When it functions properly, in other words, just as it was designed to do, the Rector is manifested as an ethical, worthy, prudent, realistic, calm, harmonious, and balanced guardian. It takes into account the real force, the time and the place in every situation. Let us look at some examples:
If we want to make a six month old baby walk our Rector will diagnose dangers for the baby’s body and mind, and will determine that it will have to be held in one’s arms and without excessive contact with the floor to awaken the desire to walk when the baby is ready for it. If the baby is ten months old it can be placed in a walker. If the baby is fourteen months old the danger will disappear and the Rector will no longer make any opposition. It will then be another structure’s turn to intervene, the Protector.
If we wish to enter dangerous zones in a nuclear power station, our Rector will alert us to the need to wear suitable protective equipment to avoid the danger of radioactivity.
If we want to jump into space from a height of 2,000 metres, our Rector will impose on us the use of a parachute in good condition.
If we want to stand in front of a fighting bull, the Rector will impose limits that are impossible to breach unless one is a professional bullfighter.
Clearly, belief, born of repeated experiences, is what will determine whether the Rector opposes or accepts a course of action. If the belief is erroneous, out of date, a brake on development, fanatical, topical or too conservative, the diagnosis issued by the Rector will be mistaken and the verdict will put a brake on or make impossible not only the final action but even the analysis of the situation. The Rector will see ghosts where there aren’t any.
In the case of rape or another very traumatic experience, the Rector can remain fixed on dangers from the past and project them onto the present, annulling the vital impulse and jeopardising the harmony of the entire structure’s flow.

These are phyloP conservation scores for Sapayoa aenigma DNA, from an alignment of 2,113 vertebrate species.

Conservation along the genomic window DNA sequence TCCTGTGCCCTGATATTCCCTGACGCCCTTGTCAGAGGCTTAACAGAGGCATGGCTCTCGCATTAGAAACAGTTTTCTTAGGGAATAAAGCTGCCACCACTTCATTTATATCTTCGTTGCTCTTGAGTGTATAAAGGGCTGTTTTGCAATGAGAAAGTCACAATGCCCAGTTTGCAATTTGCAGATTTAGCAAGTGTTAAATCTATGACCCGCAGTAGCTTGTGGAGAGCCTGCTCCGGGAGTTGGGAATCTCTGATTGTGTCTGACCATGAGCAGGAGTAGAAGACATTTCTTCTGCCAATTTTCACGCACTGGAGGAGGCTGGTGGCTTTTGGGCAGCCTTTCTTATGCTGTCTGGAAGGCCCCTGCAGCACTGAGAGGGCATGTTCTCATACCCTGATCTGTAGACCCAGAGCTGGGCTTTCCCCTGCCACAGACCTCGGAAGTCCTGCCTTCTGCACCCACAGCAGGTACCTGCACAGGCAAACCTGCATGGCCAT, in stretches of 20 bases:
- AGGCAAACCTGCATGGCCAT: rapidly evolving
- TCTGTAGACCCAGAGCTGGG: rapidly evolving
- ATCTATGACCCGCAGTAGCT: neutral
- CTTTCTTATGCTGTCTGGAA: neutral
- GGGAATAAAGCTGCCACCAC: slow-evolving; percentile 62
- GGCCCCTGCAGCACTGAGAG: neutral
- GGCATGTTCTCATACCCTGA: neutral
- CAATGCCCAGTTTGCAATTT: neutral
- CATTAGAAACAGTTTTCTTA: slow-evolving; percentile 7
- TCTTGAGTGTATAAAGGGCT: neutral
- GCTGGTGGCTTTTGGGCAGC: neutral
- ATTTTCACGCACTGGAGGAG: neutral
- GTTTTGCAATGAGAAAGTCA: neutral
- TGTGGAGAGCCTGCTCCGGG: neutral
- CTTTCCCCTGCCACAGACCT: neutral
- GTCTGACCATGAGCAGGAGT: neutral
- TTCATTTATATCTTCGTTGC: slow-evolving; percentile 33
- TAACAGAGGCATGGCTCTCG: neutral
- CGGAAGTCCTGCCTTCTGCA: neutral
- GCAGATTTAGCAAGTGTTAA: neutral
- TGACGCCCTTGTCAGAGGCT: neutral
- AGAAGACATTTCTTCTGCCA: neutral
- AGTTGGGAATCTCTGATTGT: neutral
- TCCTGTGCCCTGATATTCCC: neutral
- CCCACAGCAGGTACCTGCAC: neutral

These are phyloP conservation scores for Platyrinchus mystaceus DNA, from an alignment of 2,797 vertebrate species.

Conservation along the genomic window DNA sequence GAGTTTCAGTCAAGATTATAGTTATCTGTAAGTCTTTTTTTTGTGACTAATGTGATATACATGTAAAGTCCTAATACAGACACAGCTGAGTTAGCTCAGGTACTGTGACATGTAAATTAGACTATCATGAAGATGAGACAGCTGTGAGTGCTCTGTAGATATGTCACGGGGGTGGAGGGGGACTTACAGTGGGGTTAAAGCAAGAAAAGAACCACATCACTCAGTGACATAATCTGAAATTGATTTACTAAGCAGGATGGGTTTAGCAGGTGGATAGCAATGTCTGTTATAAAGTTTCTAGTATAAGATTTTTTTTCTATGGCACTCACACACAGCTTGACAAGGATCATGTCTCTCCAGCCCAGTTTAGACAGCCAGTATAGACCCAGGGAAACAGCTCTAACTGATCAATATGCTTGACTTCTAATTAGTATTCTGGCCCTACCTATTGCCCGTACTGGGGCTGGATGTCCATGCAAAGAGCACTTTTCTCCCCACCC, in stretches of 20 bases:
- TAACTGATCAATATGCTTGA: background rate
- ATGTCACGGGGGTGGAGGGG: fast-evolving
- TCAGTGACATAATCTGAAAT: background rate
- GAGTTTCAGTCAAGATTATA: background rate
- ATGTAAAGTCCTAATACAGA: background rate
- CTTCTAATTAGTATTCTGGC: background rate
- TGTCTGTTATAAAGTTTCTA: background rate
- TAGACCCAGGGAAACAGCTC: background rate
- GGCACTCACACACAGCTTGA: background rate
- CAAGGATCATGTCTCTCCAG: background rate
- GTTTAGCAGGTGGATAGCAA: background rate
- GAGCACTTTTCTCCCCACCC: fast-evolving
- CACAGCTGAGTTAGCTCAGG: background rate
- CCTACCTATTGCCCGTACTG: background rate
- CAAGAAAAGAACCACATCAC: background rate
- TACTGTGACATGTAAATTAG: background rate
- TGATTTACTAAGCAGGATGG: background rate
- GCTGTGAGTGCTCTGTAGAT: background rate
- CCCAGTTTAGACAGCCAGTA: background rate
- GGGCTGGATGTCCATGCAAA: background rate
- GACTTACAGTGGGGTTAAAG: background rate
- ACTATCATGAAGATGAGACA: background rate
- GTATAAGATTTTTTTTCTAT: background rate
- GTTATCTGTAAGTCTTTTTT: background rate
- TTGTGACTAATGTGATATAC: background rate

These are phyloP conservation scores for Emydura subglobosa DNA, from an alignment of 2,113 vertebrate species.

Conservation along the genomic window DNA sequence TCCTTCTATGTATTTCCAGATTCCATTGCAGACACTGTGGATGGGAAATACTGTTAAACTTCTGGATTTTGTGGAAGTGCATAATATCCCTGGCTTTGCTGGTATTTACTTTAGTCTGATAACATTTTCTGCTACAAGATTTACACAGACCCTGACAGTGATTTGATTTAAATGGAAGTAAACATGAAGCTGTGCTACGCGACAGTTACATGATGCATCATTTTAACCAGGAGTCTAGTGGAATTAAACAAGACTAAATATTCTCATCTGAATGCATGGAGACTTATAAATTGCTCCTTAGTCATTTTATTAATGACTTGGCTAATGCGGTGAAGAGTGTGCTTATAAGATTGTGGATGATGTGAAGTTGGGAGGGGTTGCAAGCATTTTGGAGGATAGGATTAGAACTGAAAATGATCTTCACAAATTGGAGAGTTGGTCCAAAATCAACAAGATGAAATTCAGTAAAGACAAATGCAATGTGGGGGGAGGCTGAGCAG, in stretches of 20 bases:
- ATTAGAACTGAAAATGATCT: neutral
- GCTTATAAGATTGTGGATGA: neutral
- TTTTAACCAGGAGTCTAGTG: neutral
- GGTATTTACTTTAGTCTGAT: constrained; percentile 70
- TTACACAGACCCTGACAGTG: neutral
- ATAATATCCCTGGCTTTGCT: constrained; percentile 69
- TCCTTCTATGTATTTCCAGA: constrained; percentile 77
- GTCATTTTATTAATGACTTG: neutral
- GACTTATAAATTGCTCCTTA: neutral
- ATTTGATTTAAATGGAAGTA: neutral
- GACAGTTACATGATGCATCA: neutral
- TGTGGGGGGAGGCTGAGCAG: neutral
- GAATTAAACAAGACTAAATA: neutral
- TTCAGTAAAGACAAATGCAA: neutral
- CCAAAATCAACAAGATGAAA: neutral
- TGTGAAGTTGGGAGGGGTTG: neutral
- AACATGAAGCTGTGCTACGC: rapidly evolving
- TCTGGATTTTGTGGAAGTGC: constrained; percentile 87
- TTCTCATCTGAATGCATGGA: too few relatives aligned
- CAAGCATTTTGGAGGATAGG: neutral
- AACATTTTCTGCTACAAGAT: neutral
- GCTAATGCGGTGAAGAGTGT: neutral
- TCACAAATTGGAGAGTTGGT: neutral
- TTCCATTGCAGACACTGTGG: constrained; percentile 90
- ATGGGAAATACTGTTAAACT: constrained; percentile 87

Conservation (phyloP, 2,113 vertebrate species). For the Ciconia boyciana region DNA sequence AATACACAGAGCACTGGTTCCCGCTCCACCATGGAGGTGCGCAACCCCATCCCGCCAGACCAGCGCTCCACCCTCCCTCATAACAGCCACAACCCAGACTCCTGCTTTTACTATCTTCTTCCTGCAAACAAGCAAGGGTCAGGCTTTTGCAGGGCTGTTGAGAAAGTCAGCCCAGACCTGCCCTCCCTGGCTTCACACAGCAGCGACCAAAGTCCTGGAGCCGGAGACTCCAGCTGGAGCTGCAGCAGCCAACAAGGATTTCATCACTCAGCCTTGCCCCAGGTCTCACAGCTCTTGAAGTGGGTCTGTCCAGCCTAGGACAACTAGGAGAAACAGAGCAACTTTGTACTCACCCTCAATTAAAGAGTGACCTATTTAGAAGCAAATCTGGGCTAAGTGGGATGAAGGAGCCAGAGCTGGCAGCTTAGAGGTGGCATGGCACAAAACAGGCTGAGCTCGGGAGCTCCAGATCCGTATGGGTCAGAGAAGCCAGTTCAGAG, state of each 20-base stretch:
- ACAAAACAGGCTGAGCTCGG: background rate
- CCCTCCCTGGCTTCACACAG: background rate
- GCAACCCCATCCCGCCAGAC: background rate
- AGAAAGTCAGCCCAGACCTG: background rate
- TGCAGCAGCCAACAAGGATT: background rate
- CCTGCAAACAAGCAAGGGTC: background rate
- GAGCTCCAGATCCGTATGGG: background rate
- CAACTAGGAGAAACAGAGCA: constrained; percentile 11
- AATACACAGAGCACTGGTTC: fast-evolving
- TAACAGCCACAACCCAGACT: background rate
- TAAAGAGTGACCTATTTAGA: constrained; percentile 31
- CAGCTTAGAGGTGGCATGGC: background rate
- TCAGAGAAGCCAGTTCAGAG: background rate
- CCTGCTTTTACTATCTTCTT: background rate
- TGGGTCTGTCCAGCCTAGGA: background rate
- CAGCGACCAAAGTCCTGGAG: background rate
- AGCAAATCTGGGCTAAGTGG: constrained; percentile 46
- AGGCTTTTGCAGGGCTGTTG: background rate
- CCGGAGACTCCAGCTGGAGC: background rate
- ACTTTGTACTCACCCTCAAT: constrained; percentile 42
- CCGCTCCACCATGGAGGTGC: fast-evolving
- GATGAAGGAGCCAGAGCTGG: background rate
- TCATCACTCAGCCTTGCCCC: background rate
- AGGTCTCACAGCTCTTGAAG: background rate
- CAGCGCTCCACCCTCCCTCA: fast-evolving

In the last two examples, the Rector, instead of meeting its real function – that of ensuring and making possible the flow of life in safety and harmony – impedes it. Instead of guaranteeing the ability to think, react, imagine, approach and enjoy something good, it will become its opposite: a braking force on what is possible.
We affirmed earlier that the Rector determines the where of things. If the answer is “here and now” the verdict should be trusted. If it is “there and then” the validity of the diagnosis that gave rise to the verdict needs to be revised. If a man who has been insulted decides to draw his sword and fight a duel or shoot the aggressor with a gun, his Rector is authorising dangerous actions. The where is not in the here and now but in the XIX century or the Far West.
If our Rector warns us of a danger when we want to approach another human being and we ask where the danger is so as to turn towards him and be on guard, and our Rector replies that the danger lies in the fact that the person in question reminds us of our own father who beat us when we were three years old and approached him, we will detect that the danger was real in the there and then, but that our defences are not the same as they were and that there is no reason at all in principle to mistrust that person.
As a recommendation, if somebody or we ourselves, starting from the Rector, erects a barrier or imposes a limit, it is useful to ask not the why of the danger but the where of it. And we will frequently see that we project onto others and in current places, dangers that impressed us in the there and then. In this way we stop updating our Rector, which becomes its antithesis. Millions of examples could support us.
For example, groups of exiles, sects, defensively united families, all have Rector functioning problems: in all certainty, in the there and then there were real dangers that threatened the group. But projecting, into the here and now, risks that were authentically valid in the past, limits the group in its own current opportunities to become a happy, free and harmoniously integrated being.